This page contains a Flash digital edition of a book.
Handbook of Forensic Psychiatric Practice in Capital Cases


Different types of assessment approach/data gathering


Te history of risk assessment can be divided into stages, in terms of ‘generations’ of risk prediction, in that the discipline has moved though several periods of development, as follows:


• First generation: unstructured clinicians’ judgements, exhibiting low accuracy due to problems with a lack of consistency and agreement of method, resulting in a low inter-rater reliability, difficulty with the replication of the process by which any single judgment was reached, and a lack of empirical evidence concerning immediate or long-term validity


• Second generation: actuarial methods, with assessors reaching judgements based upon statistical information according to set rules, with criticisms including focusing the


assessment on a limited number of factors which are capable of measurement in populations; the exclusion of factors with face predictive validity; the minimising of the importance of case specific, idiosyncratic factors; and the exclusion of the role and input of clinical judgement and expertise, thereby paralysing/undermining clinicians


• Tird generation: a move directly to risk management and prevention, in conjunction with identifying conditions under which risk will increase or decrease, this being criticised in


terms that it does not allow the identification of specific probability or absolute likelihood estimates of individual future risk with any reasonable degree of scientific or professional certainty


• Fourth generation: structured clinical judgment, which includes evidence-based practice (taking the best evidence from the research, as already achieved in the case of the


development of actuarial tools) and practice based evidence (using clinical judgment plus the appropriate use of actuarial information, so as to present a clear and globally informed opinion)


Actuarial assessment


Although risk assessment resides ultimately in the individual, it is still important to identify factors that are known to both increase and decrease the violence occurring in populations of individuals.


Statistical research has sought to identify, through statistical mapping, the factors that are related to the risk of violence. In general, such an approach appears to offer greater reliability and validity than unstructured clinical assessment of risk in the individual. However, the number and type of variables that are measurable in populations are very limited, and are also limited almost entirely to variables which are ‘historical’; actuarial techniques are of very little use in terms of reducing risk in the individual.


Also, most studies conducted in order to gain data are not ‘community’ studies but studies of skewed populations, such as prisoners (within which the rate of mental disorder is measured) or mental hospital patients (within which the rate of violence is measured).


Any clinician utilising such data in the form of actuarial risk assessments must make themselves aware of the base rates for offending behaviours upon which the scales are based, whether samples are from specific groups or from more general populations, and whether the scale is used for only one type of behaviour. Te following risk assessments are examples of actuarial tools:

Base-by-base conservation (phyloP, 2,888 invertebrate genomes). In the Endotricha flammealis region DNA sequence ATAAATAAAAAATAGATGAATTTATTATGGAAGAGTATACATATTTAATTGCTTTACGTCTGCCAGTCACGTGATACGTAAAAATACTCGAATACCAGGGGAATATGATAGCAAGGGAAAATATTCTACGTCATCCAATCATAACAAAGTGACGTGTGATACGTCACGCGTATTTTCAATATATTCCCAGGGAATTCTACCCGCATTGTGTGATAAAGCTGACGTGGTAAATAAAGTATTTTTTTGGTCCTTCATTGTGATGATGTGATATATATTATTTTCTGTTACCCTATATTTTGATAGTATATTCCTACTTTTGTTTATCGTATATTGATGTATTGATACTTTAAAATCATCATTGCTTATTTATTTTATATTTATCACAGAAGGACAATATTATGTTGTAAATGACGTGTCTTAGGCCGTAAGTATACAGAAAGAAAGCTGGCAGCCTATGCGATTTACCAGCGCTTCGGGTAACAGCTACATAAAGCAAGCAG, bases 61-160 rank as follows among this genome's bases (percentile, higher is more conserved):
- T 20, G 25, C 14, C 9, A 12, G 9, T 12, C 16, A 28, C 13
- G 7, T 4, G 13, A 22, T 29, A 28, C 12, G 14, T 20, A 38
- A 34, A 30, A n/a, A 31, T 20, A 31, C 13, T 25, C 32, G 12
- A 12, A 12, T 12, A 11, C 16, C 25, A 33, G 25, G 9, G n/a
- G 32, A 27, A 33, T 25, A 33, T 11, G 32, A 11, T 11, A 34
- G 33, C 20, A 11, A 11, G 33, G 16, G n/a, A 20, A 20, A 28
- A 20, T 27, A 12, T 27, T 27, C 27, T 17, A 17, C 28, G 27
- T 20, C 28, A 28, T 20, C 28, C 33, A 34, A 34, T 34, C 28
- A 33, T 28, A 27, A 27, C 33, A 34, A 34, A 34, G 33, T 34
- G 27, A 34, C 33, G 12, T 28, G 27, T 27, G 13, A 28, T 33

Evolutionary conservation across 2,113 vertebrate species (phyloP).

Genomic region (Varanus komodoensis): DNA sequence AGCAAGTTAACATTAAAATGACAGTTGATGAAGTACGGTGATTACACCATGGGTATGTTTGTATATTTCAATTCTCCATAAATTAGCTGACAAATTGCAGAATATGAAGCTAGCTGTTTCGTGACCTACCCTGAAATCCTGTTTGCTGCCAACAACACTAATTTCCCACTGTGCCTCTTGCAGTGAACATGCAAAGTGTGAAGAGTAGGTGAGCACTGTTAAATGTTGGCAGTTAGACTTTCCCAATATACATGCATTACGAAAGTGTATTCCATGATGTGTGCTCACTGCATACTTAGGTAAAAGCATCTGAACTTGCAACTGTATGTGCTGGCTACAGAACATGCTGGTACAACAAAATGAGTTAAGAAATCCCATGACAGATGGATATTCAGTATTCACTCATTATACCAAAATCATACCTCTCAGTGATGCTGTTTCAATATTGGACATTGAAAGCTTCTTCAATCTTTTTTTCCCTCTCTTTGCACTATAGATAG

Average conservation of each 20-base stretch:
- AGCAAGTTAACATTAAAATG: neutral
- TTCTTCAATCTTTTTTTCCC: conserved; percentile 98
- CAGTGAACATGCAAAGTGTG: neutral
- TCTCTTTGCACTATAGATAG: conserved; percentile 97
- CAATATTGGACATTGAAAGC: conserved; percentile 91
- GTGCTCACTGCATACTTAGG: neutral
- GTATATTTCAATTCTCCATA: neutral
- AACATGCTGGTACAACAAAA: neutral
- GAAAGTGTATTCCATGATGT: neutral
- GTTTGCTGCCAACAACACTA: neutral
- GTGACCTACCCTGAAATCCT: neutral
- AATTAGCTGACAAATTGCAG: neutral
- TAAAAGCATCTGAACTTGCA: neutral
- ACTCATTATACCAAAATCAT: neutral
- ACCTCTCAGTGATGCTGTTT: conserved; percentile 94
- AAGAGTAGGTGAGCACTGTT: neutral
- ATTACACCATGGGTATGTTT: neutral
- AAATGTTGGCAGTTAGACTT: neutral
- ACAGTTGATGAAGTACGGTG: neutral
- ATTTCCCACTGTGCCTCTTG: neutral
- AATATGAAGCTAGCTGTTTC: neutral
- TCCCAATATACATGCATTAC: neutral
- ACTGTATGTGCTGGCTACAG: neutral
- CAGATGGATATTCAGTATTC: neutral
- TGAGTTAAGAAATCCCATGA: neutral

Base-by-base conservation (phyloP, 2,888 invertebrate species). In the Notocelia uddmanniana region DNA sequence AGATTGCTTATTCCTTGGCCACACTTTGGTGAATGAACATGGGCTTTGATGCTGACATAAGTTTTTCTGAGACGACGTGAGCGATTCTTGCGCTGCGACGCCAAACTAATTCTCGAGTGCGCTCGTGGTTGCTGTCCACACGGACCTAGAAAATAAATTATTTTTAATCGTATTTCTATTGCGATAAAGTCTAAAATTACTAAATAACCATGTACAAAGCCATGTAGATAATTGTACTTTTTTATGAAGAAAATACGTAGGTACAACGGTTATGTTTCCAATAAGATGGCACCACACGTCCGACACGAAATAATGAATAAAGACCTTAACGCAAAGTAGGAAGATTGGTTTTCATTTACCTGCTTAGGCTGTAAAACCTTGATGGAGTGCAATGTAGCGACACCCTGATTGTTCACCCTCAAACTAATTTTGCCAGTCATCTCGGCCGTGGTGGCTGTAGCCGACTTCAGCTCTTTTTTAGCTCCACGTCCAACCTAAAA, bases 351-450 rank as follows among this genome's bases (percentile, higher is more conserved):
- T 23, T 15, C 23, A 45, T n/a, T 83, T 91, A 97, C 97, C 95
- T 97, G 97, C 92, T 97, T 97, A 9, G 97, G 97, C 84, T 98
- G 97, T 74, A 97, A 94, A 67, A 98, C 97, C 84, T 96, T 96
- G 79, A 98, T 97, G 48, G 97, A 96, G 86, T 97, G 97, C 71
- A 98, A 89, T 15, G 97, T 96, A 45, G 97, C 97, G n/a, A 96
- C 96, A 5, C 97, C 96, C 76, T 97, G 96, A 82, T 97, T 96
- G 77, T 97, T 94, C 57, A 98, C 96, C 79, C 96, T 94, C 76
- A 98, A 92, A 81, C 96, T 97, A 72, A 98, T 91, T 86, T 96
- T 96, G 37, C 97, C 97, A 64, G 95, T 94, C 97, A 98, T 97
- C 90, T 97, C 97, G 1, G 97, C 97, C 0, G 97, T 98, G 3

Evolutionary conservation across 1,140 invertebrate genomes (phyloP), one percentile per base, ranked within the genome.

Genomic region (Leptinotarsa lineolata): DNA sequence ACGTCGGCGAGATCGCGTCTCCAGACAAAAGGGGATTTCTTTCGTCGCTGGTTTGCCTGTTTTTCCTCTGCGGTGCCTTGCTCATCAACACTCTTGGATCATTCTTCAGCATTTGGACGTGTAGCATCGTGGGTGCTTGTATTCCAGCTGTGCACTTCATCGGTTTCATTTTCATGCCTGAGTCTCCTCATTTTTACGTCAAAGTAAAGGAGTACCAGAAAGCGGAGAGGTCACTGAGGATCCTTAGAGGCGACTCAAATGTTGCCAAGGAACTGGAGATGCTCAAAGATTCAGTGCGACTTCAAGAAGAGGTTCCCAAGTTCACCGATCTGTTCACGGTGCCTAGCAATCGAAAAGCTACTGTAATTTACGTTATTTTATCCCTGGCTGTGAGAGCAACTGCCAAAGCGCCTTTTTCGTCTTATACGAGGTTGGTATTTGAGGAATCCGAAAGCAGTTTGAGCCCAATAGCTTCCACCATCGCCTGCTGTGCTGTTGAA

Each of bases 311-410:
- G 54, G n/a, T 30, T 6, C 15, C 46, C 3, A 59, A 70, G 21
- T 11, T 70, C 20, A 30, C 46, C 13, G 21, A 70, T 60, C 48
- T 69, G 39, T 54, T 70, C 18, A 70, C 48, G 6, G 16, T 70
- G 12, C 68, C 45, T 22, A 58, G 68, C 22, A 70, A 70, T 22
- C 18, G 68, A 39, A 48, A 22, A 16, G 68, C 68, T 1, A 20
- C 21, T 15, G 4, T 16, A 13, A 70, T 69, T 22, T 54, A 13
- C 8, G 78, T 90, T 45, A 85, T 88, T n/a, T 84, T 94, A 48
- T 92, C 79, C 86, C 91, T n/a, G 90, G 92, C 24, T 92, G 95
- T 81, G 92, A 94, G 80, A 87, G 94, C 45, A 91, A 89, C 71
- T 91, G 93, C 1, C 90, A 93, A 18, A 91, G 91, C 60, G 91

52


Page 1  |  Page 2  |  Page 3  |  Page 4  |  Page 5  |  Page 6  |  Page 7  |  Page 8  |  Page 9  |  Page 10  |  Page 11  |  Page 12  |  Page 13  |  Page 14  |  Page 15  |  Page 16  |  Page 17  |  Page 18  |  Page 19  |  Page 20  |  Page 21  |  Page 22  |  Page 23  |  Page 24  |  Page 25  |  Page 26  |  Page 27  |  Page 28  |  Page 29  |  Page 30  |  Page 31  |  Page 32  |  Page 33  |  Page 34  |  Page 35  |  Page 36  |  Page 37  |  Page 38  |  Page 39  |  Page 40  |  Page 41  |  Page 42  |  Page 43  |  Page 44  |  Page 45  |  Page 46  |  Page 47  |  Page 48  |  Page 49  |  Page 50  |  Page 51  |  Page 52  |  Page 53  |  Page 54  |  Page 55  |  Page 56  |  Page 57  |  Page 58  |  Page 59  |  Page 60  |  Page 61  |  Page 62  |  Page 63  |  Page 64  |  Page 65  |  Page 66  |  Page 67  |  Page 68  |  Page 69  |  Page 70  |  Page 71  |  Page 72  |  Page 73  |  Page 74  |  Page 75  |  Page 76  |  Page 77  |  Page 78  |  Page 79  |  Page 80  |  Page 81  |  Page 82  |  Page 83  |  Page 84  |  Page 85  |  Page 86  |  Page 87  |  Page 88  |  Page 89  |  Page 90  |  Page 91  |  Page 92  |  Page 93  |  Page 94  |  Page 95  |  Page 96  |  Page 97  |  Page 98  |  Page 99  |  Page 100  |  Page 101  |  Page 102  |  Page 103  |  Page 104  |  Page 105  |  Page 106  |  Page 107  |  Page 108  |  Page 109  |  Page 110  |  Page 111  |  Page 112  |  Page 113  |  Page 114  |  Page 115  |  Page 116  |  Page 117  |  Page 118  |  Page 119  |  Page 120  |  Page 121  |  Page 122  |  Page 123  |  Page 124  |  Page 125  |  Page 126  |  Page 127  |  Page 128  |  Page 129  |  Page 130  |  Page 131  |  Page 132  |  Page 133  |  Page 134  |  Page 135  |  Page 136  |  Page 137  |  Page 138  |  Page 139  |  Page 140  |  Page 141  |  Page 142  |  Page 143  |  Page 144  |  Page 145  |  Page 146  |  Page 147  |  Page 148  |  Page 149  |  Page 150  |  Page 151  |  Page 152  |  Page 153  |  Page 154  |  Page 155  |  Page 156